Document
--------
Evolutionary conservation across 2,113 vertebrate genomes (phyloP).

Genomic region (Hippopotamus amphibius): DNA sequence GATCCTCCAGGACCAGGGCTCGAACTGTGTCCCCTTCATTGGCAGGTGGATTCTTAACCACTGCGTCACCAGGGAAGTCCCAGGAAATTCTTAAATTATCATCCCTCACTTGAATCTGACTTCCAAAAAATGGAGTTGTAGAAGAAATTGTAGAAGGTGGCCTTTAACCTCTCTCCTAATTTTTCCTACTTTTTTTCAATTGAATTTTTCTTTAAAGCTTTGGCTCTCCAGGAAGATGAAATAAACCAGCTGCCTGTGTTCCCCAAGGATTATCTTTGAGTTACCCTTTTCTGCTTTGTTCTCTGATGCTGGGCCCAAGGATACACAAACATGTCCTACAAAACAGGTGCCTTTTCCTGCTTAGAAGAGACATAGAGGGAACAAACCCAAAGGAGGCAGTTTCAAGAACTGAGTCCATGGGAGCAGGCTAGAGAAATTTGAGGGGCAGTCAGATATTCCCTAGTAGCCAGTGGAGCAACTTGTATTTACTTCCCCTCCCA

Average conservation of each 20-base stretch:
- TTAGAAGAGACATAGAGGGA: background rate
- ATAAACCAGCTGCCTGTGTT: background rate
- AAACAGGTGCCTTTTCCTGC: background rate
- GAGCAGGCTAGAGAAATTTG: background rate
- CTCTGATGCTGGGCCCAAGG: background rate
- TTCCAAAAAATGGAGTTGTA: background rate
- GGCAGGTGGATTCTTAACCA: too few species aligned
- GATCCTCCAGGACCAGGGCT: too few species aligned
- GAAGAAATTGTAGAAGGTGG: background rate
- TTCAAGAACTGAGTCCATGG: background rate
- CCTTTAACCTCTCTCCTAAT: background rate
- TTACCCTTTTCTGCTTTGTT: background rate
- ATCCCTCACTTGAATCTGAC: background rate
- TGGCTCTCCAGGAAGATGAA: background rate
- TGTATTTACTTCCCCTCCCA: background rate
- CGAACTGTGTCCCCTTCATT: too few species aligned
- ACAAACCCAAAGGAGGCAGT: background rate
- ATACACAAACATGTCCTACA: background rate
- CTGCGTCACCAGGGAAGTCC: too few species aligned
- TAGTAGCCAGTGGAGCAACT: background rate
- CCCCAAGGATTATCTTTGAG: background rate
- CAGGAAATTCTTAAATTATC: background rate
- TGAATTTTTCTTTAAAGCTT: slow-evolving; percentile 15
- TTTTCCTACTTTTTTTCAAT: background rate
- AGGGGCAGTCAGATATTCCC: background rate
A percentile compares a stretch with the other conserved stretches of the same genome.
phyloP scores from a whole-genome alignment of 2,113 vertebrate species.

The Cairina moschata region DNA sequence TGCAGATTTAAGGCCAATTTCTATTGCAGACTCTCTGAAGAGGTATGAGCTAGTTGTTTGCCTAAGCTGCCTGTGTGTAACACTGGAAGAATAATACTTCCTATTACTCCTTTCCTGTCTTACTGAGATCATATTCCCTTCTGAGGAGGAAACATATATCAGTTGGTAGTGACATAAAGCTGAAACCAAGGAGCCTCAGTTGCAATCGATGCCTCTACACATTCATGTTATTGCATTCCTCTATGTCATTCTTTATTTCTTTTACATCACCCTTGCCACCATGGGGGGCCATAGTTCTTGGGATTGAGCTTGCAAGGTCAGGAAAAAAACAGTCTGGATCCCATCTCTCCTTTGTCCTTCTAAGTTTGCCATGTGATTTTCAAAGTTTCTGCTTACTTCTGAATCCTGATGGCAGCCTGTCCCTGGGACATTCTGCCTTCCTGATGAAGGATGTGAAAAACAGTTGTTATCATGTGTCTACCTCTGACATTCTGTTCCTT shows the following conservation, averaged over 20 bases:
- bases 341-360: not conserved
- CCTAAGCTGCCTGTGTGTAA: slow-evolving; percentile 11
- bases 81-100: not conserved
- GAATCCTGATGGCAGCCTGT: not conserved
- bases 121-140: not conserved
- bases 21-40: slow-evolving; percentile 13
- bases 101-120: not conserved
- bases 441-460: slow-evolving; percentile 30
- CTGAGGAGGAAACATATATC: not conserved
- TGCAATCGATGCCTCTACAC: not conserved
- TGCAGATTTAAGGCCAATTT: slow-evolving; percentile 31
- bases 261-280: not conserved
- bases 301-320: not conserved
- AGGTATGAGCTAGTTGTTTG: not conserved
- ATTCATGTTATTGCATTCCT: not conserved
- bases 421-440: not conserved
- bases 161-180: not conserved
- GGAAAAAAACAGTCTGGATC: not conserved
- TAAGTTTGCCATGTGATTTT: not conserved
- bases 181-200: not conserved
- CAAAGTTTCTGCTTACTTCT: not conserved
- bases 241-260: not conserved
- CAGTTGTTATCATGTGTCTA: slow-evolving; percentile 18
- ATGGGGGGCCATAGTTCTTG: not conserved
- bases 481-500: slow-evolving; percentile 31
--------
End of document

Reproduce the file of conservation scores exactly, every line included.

Evolutionary conservation across 2,113 vertebrate genomes (phyloP).

Genomic region (Hippopotamus amphibius): DNA sequence GATCCTCCAGGACCAGGGCTCGAACTGTGTCCCCTTCATTGGCAGGTGGATTCTTAACCACTGCGTCACCAGGGAAGTCCCAGGAAATTCTTAAATTATCATCCCTCACTTGAATCTGACTTCCAAAAAATGGAGTTGTAGAAGAAATTGTAGAAGGTGGCCTTTAACCTCTCTCCTAATTTTTCCTACTTTTTTTCAATTGAATTTTTCTTTAAAGCTTTGGCTCTCCAGGAAGATGAAATAAACCAGCTGCCTGTGTTCCCCAAGGATTATCTTTGAGTTACCCTTTTCTGCTTTGTTCTCTGATGCTGGGCCCAAGGATACACAAACATGTCCTACAAAACAGGTGCCTTTTCCTGCTTAGAAGAGACATAGAGGGAACAAACCCAAAGGAGGCAGTTTCAAGAACTGAGTCCATGGGAGCAGGCTAGAGAAATTTGAGGGGCAGTCAGATATTCCCTAGTAGCCAGTGGAGCAACTTGTATTTACTTCCCCTCCCA

Average conservation of each 20-base stretch:
- TTAGAAGAGACATAGAGGGA: background rate
- ATAAACCAGCTGCCTGTGTT: background rate
- AAACAGGTGCCTTTTCCTGC: background rate
- GAGCAGGCTAGAGAAATTTG: background rate
- CTCTGATGCTGGGCCCAAGG: background rate
- TTCCAAAAAATGGAGTTGTA: background rate
- GGCAGGTGGATTCTTAACCA: too few species aligned
- GATCCTCCAGGACCAGGGCT: too few species aligned
- GAAGAAATTGTAGAAGGTGG: background rate
- TTCAAGAACTGAGTCCATGG: background rate
- CCTTTAACCTCTCTCCTAAT: background rate
- TTACCCTTTTCTGCTTTGTT: background rate
- ATCCCTCACTTGAATCTGAC: background rate
- TGGCTCTCCAGGAAGATGAA: background rate
- TGTATTTACTTCCCCTCCCA: background rate
- CGAACTGTGTCCCCTTCATT: too few species aligned
- ACAAACCCAAAGGAGGCAGT: background rate
- ATACACAAACATGTCCTACA: background rate
- CTGCGTCACCAGGGAAGTCC: too few species aligned
- TAGTAGCCAGTGGAGCAACT: background rate
- CCCCAAGGATTATCTTTGAG: background rate
- CAGGAAATTCTTAAATTATC: background rate
- TGAATTTTTCTTTAAAGCTT: slow-evolving; percentile 15
- TTTTCCTACTTTTTTTCAAT: background rate
- AGGGGCAGTCAGATATTCCC: background rate
A percentile compares a stretch with the other conserved stretches of the same genome.
phyloP scores from a whole-genome alignment of 2,113 vertebrate species.

The Cairina moschata region DNA sequence TGCAGATTTAAGGCCAATTTCTATTGCAGACTCTCTGAAGAGGTATGAGCTAGTTGTTTGCCTAAGCTGCCTGTGTGTAACACTGGAAGAATAATACTTCCTATTACTCCTTTCCTGTCTTACTGAGATCATATTCCCTTCTGAGGAGGAAACATATATCAGTTGGTAGTGACATAAAGCTGAAACCAAGGAGCCTCAGTTGCAATCGATGCCTCTACACATTCATGTTATTGCATTCCTCTATGTCATTCTTTATTTCTTTTACATCACCCTTGCCACCATGGGGGGCCATAGTTCTTGGGATTGAGCTTGCAAGGTCAGGAAAAAAACAGTCTGGATCCCATCTCTCCTTTGTCCTTCTAAGTTTGCCATGTGATTTTCAAAGTTTCTGCTTACTTCTGAATCCTGATGGCAGCCTGTCCCTGGGACATTCTGCCTTCCTGATGAAGGATGTGAAAAACAGTTGTTATCATGTGTCTACCTCTGACATTCTGTTCCTT shows the following conservation, averaged over 20 bases:
- bases 341-360: not conserved
- CCTAAGCTGCCTGTGTGTAA: slow-evolving; percentile 11
- bases 81-100: not conserved
- GAATCCTGATGGCAGCCTGT: not conserved
- bases 121-140: not conserved
- bases 21-40: slow-evolving; percentile 13
- bases 101-120: not conserved
- bases 441-460: slow-evolving; percentile 30
- CTGAGGAGGAAACATATATC: not conserved
- TGCAATCGATGCCTCTACAC: not conserved
- TGCAGATTTAAGGCCAATTT: slow-evolving; percentile 31
- bases 261-280: not conserved
- bases 301-320: not conserved
- AGGTATGAGCTAGTTGTTTG: not conserved
- ATTCATGTTATTGCATTCCT: not conserved
- bases 421-440: not conserved
- bases 161-180: not conserved
- GGAAAAAAACAGTCTGGATC: not conserved
- TAAGTTTGCCATGTGATTTT: not conserved
- bases 181-200: not conserved
- CAAAGTTTCTGCTTACTTCT: not conserved
- bases 241-260: not conserved
- CAGTTGTTATCATGTGTCTA: slow-evolving; percentile 18
- ATGGGGGGCCATAGTTCTTG: not conserved
- bases 481-500: slow-evolving; percentile 31